Institutional Context Summary Sheets (Deliverable D1.4)
Edible City Solutions (ECS) are recognized by city representatives for their potential to contribute
to addressing key socio‐economic and environmental challenges. Differences in local context,
however, shape local priorities and thus the best locally‐ suited mechanisms for integrating ECS
in local planning.
In larger cities, there is a growing demand for policy action from citizens, which are involved in a
multitude of community‐based ECS. In some cities ECS initiatives have already benefited from a
wide range of existing supportive programs. Information on existing opportunities, however, is
hard to access. Furthermore, many ECS initiatives are threatened by uncertainty in the context of
competing demands for scarce land. Yet, strategies for ensuring their long‐term sustainability are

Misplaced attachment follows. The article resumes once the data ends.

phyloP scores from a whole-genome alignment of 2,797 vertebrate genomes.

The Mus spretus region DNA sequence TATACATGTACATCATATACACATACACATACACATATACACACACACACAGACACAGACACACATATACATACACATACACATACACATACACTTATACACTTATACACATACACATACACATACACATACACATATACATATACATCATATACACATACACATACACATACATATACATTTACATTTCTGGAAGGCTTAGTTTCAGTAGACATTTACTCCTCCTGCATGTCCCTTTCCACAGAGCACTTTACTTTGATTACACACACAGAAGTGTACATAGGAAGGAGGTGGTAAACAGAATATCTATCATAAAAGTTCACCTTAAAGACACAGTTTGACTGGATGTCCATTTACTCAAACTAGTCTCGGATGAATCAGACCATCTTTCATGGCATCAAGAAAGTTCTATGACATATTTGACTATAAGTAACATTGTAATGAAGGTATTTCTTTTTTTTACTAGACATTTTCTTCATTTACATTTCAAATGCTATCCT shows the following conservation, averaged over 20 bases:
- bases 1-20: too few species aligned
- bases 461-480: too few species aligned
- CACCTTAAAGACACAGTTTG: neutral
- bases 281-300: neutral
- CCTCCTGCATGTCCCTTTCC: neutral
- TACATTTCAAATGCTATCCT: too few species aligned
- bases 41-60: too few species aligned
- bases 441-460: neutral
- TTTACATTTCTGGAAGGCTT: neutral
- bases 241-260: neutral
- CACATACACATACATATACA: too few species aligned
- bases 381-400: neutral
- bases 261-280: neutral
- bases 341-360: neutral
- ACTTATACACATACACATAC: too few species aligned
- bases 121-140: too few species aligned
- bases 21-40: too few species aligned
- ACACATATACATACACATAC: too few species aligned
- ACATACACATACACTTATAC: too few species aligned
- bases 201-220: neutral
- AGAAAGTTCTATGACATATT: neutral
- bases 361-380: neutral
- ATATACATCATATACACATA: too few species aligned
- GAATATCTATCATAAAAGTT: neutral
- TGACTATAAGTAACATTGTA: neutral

generally lacking. ECS are often seen as a fashion among other urban trends. City administrations
are beginning to experiment with both vertical (borough, district, city‐wide) and horizontal (crosssectoral)
modes of coordination involving a wide range of stakeholders. Furthermore, new ways
of facilitating access to information are being explored. However, existing processes often lack
broad‐based citizen involvement, which is a challenge that needs to be addressed.
In smaller cities, where land for agricultural production is more easily accessible, ECS policy integration
tends to be a municipal‐led endeavour aimed to create awareness and knowledge on
environmental problems, revitalizing the local economy and enhancing opportunities for special
target groups. Some local administrations have begun to experiment with the use of ECS
implementation as a strategy for the social integration of long‐term unemployed and youth.
However, effective strategies for the engagement of marginal groups need to be better explored.
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